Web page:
Tags: Art, British Museum, Benin, Visual, Benin City, Ahiamwen Guild

You Can Now 3D-Print Yourself A Whole Gallery’s Worth Of Miniature Historical Statuary

A user of the 3D-printing platform Sketchfab has assembled digital renderings, ready to download and print fabricate, of artworks ranging from an ancient Egyptian funerary mask to Bernini’s fountain in Rome’s Piazza Navona to Hussar armor. – Hyperallergic
Tags: Art, Rome, Sketchfab, Bernini, Visual, Piazza Navona, Hussar

Is Social Media Eroding Our Appreciation Of Art?

From influencing creation, curation and perception, there’s no denying social media is changing the way we experience art. It’s an effective tool for generating excitement and keeping audiences engaged. But is it standing in the way of a genuine appreciation of art? – ArtsHub
Tags: Art, Media

Somalia Gets Its First Public Movie Showing In 30 Years

“The event was held at the National Theatre of Somalia, whose history reflects the tumultuous journey of the African nation. It has been targeted by suicide bombers and used as a base by warlords – and until Wednesday it had never screened a Somali film.” – The Guardian (AFP)
Tags: Art, Media, Somalia, National Theatre

Riccardo Muti Extends Chicago Symphony Contract For One More Season

His term as music director was set to expire next summer, but with the pandemic having shut down CSO concerts for the period when guest conductors would have auditioned to succeed him, Muti will stay on until August of 2023. – AP
Tags: Art, Music, Riccardo Muti, CSO, Muti

E.M. Forster’s Most Influential Novel Was The One He Couldn’t Publish

As it circulated in manuscript (it was only published posthumously) from the author to Christopher Isherwood and onward, Maurice “became first an open secret and eventually the center of a sort of private reading club for gay male writers, critics, and friends, for decades.” – The New Republic
Tags: Art, Words, Maurice, Forster, Christopher Isherwood

Pennsylvania School Board Reverses Ban On Black Authors’ Books, Children’s Bios Of MLK And Rosa Parks

The vote by the Central York district board came after weeks of protests by students and unflattering reports in national media. The list of banned titles also included books by Jacqueline Woodson and Ibram X. Kendi, Malala Yousufzai’s autobiography, and a documentary about James Baldwin. – The Guardian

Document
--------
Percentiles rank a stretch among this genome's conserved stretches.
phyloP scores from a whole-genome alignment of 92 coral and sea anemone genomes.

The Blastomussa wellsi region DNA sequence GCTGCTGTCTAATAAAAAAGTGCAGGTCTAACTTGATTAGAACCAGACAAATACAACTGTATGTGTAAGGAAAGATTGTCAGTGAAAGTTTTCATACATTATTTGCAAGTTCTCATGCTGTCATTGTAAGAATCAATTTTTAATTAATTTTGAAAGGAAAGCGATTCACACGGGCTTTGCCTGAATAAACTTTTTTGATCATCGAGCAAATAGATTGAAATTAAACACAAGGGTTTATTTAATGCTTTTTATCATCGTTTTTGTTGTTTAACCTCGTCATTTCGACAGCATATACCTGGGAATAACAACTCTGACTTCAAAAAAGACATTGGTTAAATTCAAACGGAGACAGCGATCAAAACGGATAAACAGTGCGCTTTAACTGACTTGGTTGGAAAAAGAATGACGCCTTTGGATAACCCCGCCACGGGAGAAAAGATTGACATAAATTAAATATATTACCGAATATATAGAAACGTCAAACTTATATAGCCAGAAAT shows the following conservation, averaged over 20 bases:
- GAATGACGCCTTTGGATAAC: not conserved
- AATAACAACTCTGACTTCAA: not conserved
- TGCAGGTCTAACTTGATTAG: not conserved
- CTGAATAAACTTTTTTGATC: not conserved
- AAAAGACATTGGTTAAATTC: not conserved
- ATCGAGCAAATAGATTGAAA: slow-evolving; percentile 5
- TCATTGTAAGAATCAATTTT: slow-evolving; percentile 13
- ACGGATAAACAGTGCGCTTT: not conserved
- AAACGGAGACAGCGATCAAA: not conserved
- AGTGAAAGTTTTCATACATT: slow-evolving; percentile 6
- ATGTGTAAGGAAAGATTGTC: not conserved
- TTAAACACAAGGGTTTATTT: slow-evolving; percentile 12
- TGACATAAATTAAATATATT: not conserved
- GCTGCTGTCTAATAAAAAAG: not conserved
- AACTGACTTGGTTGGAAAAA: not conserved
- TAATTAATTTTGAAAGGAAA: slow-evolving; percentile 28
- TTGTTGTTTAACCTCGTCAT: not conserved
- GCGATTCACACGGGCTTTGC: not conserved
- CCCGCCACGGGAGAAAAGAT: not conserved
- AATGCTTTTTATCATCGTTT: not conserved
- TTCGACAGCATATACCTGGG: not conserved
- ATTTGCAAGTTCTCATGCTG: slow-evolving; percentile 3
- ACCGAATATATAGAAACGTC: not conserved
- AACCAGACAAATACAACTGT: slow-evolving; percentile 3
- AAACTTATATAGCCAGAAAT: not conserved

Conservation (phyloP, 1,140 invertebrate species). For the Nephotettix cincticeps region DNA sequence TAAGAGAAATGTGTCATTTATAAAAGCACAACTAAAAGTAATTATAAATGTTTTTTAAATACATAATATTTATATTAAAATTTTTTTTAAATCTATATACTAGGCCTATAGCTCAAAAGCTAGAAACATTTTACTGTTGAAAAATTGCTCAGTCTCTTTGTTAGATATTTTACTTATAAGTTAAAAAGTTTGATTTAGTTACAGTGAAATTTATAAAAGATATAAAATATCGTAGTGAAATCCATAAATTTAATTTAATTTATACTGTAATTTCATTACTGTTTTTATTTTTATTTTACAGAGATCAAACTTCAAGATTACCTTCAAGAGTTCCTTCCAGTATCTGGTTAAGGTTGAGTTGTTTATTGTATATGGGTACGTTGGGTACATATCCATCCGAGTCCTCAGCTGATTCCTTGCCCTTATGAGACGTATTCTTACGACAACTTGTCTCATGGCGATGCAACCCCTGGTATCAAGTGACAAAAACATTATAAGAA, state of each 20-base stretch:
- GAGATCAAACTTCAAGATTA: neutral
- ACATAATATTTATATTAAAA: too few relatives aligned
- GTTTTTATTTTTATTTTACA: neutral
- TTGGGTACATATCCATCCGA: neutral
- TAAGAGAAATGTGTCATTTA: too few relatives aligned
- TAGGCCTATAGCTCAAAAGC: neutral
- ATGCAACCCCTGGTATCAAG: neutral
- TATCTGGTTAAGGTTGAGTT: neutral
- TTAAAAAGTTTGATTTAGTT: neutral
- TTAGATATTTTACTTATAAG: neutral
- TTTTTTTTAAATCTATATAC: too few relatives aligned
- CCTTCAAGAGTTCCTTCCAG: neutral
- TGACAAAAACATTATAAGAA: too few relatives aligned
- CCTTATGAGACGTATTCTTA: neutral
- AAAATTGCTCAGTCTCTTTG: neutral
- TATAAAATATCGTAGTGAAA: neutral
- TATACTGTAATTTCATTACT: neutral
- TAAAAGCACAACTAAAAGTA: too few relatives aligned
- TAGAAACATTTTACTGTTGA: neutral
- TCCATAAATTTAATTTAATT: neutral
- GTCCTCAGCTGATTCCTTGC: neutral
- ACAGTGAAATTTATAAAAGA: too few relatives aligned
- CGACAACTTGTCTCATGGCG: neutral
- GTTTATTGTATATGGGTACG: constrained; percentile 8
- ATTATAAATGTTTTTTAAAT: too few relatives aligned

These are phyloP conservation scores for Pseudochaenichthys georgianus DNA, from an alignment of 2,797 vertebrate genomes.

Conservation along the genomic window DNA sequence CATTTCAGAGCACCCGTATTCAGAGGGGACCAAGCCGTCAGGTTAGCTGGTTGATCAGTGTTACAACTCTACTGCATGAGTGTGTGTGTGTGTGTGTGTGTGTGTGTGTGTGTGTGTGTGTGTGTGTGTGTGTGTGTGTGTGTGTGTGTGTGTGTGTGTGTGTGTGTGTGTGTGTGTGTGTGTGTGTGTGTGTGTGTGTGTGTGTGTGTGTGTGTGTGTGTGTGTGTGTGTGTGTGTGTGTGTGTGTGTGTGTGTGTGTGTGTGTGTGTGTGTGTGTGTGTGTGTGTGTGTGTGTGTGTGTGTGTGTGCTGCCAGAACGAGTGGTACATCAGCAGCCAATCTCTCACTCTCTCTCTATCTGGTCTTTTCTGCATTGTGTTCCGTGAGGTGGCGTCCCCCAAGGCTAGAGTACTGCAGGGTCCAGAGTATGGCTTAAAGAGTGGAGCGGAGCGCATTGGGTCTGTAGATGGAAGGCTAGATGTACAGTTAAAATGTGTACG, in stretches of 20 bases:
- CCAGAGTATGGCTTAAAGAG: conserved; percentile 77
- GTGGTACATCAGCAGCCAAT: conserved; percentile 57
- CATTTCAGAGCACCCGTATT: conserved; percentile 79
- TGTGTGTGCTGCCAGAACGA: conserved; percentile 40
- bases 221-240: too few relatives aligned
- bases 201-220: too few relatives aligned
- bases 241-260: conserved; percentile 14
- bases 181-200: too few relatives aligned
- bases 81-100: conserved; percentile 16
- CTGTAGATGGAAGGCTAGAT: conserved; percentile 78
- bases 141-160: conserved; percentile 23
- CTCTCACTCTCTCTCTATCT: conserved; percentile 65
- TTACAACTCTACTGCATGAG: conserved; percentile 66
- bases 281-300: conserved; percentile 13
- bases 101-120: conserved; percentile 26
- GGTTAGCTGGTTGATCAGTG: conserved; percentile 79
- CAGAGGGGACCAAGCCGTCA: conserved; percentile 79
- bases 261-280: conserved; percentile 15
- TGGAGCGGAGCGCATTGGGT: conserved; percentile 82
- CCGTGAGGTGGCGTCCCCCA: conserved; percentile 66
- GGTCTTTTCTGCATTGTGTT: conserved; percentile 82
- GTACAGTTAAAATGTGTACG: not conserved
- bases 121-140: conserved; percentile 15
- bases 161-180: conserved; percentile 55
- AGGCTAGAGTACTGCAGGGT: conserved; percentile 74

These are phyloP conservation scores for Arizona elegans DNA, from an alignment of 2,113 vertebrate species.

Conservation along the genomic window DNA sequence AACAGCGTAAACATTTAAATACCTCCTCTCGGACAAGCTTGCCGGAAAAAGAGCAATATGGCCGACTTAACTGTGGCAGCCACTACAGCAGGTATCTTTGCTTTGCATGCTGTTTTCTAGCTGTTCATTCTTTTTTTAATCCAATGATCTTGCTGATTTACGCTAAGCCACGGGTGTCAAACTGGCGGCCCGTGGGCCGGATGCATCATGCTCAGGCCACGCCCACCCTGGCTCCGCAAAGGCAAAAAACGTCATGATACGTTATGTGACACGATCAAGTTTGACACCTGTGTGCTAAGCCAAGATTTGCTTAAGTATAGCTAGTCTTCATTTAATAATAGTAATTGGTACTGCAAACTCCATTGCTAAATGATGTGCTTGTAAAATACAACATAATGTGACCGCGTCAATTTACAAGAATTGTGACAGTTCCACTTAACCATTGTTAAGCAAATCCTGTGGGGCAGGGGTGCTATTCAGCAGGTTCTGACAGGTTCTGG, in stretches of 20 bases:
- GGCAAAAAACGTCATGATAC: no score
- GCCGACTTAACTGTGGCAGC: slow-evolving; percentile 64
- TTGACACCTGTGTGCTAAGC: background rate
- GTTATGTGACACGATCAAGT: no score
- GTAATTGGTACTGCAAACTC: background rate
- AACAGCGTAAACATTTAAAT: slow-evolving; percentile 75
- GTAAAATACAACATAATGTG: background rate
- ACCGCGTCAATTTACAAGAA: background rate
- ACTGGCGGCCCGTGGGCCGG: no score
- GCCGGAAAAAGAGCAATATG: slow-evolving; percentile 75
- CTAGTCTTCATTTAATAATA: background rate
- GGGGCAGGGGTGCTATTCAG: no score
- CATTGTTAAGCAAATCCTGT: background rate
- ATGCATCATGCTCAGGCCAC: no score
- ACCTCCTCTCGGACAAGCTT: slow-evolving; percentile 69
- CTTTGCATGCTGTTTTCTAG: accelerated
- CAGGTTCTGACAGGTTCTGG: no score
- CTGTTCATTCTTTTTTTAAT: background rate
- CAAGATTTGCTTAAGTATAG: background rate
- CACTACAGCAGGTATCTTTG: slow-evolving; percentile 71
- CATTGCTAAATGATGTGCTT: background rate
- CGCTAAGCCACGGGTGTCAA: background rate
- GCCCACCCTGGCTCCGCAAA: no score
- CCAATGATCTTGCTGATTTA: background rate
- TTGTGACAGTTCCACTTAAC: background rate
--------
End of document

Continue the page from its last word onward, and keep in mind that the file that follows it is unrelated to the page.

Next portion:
Tags: Art, Words, Rosa Parks, Jacqueline Woodson, Central York, Ibram X Kendi Malala Yousufzai

Melvin Van Peebles, Dead At 89, Was So Much More Than The Maker Of “Sweet Sweetback’s Baadasssss Song”

Over 60 years, he was a master of self-reinvention: Air Force navigator; a cable-car operator in San Francisco; indie filmmaker; author (in English and French); playwright, composer, and TV writer (nine Tony nominations and an Emmy); the only Black floor trader at the American Stock Exchange. – The Washington Post
Tags: Art, San Francisco, People, Air Force, Tony, Melvin Van Peebles

A Gigantic Violin Floats Down Venice’s Grand Canal with a String Quartet on Top

It looks like something out of a Fellini movie: a string quartet floating down the canals of Venice on a gigantic violin. Not a boat masquerading as a violin, like when you dress up your pet for Halloween and just slap some funny ears and coat on it, but an actual 39-foot long violin, made of several kinds of wood and metal by master boatbuilder/wood sculptor Livio De Marchi. “Noah’s Violin,” as it is called, did have a tiny motor inside to propel it, and its trip down the Grand Canal wa...
Tags: Art, Facebook, College, China, Noah, New York Times, Venice, Times, Vivaldi, Grand Canal, KCRW, De Marchi, Apocalyptica, Livio De Marchi, 18th Century Instruments Ted Mills

Joint Acquisition: Some Museums Are Starting To Purchase Art Together

As museums struggle to regain financial stability after pandemic lockdowns, answer calls to diversify their collections, and watch art prices soar ever higher, the option of splitting costs and sharing possession of new artworks is catching on. – ARTnews
Tags: Art, Visual

“Where True Authority Resides” — Oprah Winfrey And The Power Of Confession

“What sets Oprah apart … is her understanding that we crave not only the thrill of seeing secrets exposed but also the pretense that therapeutic peace inevitably follows. Oprah makes money on our hunger as well as on our hunger’s aspiration to be resolved.” – The Yale Review
Tags: Art, Media, Oprah Winfrey, Oprah